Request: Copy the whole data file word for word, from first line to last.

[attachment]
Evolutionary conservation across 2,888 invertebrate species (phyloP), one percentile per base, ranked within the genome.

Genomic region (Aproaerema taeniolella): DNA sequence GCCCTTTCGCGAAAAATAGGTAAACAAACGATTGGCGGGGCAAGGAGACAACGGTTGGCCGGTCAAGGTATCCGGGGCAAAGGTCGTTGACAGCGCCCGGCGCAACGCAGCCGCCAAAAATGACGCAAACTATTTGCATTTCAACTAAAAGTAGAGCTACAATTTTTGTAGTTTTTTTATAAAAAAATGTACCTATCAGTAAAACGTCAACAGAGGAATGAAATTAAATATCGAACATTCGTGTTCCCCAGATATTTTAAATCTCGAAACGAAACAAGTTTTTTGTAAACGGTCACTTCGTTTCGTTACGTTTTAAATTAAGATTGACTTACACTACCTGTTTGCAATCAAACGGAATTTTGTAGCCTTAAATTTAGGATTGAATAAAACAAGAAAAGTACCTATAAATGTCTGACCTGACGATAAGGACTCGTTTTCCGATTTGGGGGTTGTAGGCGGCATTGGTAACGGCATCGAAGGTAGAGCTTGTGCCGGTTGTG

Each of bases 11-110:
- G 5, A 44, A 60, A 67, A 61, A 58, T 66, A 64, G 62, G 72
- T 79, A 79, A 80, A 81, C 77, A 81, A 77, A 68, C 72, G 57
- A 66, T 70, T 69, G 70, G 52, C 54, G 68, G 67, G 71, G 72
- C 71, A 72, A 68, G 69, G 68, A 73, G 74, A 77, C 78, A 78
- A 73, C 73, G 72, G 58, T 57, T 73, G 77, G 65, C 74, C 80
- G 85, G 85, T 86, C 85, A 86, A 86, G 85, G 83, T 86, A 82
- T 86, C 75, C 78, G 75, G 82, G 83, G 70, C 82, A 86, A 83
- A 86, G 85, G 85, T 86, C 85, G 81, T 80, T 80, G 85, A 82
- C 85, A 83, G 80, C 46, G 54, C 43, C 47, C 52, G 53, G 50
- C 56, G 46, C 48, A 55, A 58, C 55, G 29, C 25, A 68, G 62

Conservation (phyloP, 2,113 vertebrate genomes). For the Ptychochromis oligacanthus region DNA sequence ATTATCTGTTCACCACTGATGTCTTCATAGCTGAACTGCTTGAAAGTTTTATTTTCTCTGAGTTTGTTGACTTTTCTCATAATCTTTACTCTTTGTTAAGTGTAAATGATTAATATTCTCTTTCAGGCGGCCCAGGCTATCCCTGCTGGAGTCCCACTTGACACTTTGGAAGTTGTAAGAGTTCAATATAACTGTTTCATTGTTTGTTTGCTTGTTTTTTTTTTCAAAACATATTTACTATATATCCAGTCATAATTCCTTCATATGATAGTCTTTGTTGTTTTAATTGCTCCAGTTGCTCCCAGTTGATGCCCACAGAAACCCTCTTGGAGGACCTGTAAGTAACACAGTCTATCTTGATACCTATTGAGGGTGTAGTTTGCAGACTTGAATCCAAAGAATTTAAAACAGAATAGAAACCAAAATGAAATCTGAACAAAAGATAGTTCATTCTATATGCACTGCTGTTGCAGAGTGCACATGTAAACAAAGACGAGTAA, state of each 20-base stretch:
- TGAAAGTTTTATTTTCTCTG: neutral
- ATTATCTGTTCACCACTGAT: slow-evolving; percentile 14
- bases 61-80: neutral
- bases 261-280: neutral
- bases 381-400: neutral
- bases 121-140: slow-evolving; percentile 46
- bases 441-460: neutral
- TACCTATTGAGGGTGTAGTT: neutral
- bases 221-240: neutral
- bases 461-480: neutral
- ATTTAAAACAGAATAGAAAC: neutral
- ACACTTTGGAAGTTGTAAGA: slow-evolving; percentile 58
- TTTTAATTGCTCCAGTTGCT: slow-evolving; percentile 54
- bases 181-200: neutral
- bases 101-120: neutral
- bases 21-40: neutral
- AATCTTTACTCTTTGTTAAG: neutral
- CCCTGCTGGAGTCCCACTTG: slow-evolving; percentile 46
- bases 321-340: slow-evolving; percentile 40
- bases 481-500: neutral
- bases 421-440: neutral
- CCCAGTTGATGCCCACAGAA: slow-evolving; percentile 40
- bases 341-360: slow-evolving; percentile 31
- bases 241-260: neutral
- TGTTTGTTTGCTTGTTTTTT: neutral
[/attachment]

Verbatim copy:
Evolutionary conservation across 2,888 invertebrate species (phyloP), one percentile per base, ranked within the genome.

Genomic region (Aproaerema taeniolella): DNA sequence GCCCTTTCGCGAAAAATAGGTAAACAAACGATTGGCGGGGCAAGGAGACAACGGTTGGCCGGTCAAGGTATCCGGGGCAAAGGTCGTTGACAGCGCCCGGCGCAACGCAGCCGCCAAAAATGACGCAAACTATTTGCATTTCAACTAAAAGTAGAGCTACAATTTTTGTAGTTTTTTTATAAAAAAATGTACCTATCAGTAAAACGTCAACAGAGGAATGAAATTAAATATCGAACATTCGTGTTCCCCAGATATTTTAAATCTCGAAACGAAACAAGTTTTTTGTAAACGGTCACTTCGTTTCGTTACGTTTTAAATTAAGATTGACTTACACTACCTGTTTGCAATCAAACGGAATTTTGTAGCCTTAAATTTAGGATTGAATAAAACAAGAAAAGTACCTATAAATGTCTGACCTGACGATAAGGACTCGTTTTCCGATTTGGGGGTTGTAGGCGGCATTGGTAACGGCATCGAAGGTAGAGCTTGTGCCGGTTGTG

Each of bases 11-110:
- G 5, A 44, A 60, A 67, A 61, A 58, T 66, A 64, G 62, G 72
- T 79, A 79, A 80, A 81, C 77, A 81, A 77, A 68, C 72, G 57
- A 66, T 70, T 69, G 70, G 52, C 54, G 68, G 67, G 71, G 72
- C 71, A 72, A 68, G 69, G 68, A 73, G 74, A 77, C 78, A 78
- A 73, C 73, G 72, G 58, T 57, T 73, G 77, G 65, C 74, C 80
- G 85, G 85, T 86, C 85, A 86, A 86, G 85, G 83, T 86, A 82
- T 86, C 75, C 78, G 75, G 82, G 83, G 70, C 82, A 86, A 83
- A 86, G 85, G 85, T 86, C 85, G 81, T 80, T 80, G 85, A 82
- C 85, A 83, G 80, C 46, G 54, C 43, C 47, C 52, G 53, G 50
- C 56, G 46, C 48, A 55, A 58, C 55, G 29, C 25, A 68, G 62

Conservation (phyloP, 2,113 vertebrate genomes). For the Ptychochromis oligacanthus region DNA sequence ATTATCTGTTCACCACTGATGTCTTCATAGCTGAACTGCTTGAAAGTTTTATTTTCTCTGAGTTTGTTGACTTTTCTCATAATCTTTACTCTTTGTTAAGTGTAAATGATTAATATTCTCTTTCAGGCGGCCCAGGCTATCCCTGCTGGAGTCCCACTTGACACTTTGGAAGTTGTAAGAGTTCAATATAACTGTTTCATTGTTTGTTTGCTTGTTTTTTTTTTCAAAACATATTTACTATATATCCAGTCATAATTCCTTCATATGATAGTCTTTGTTGTTTTAATTGCTCCAGTTGCTCCCAGTTGATGCCCACAGAAACCCTCTTGGAGGACCTGTAAGTAACACAGTCTATCTTGATACCTATTGAGGGTGTAGTTTGCAGACTTGAATCCAAAGAATTTAAAACAGAATAGAAACCAAAATGAAATCTGAACAAAAGATAGTTCATTCTATATGCACTGCTGTTGCAGAGTGCACATGTAAACAAAGACGAGTAA, state of each 20-base stretch:
- TGAAAGTTTTATTTTCTCTG: neutral
- ATTATCTGTTCACCACTGAT: slow-evolving; percentile 14
- bases 61-80: neutral
- bases 261-280: neutral
- bases 381-400: neutral
- bases 121-140: slow-evolving; percentile 46
- bases 441-460: neutral
- TACCTATTGAGGGTGTAGTT: neutral
- bases 221-240: neutral
- bases 461-480: neutral
- ATTTAAAACAGAATAGAAAC: neutral
- ACACTTTGGAAGTTGTAAGA: slow-evolving; percentile 58
- TTTTAATTGCTCCAGTTGCT: slow-evolving; percentile 54
- bases 181-200: neutral
- bases 101-120: neutral
- bases 21-40: neutral
- AATCTTTACTCTTTGTTAAG: neutral
- CCCTGCTGGAGTCCCACTTG: slow-evolving; percentile 46
- bases 321-340: slow-evolving; percentile 40
- bases 481-500: neutral
- bases 421-440: neutral
- CCCAGTTGATGCCCACAGAA: slow-evolving; percentile 40
- bases 341-360: slow-evolving; percentile 31
- bases 241-260: neutral
- TGTTTGTTTGCTTGTTTTTT: neutral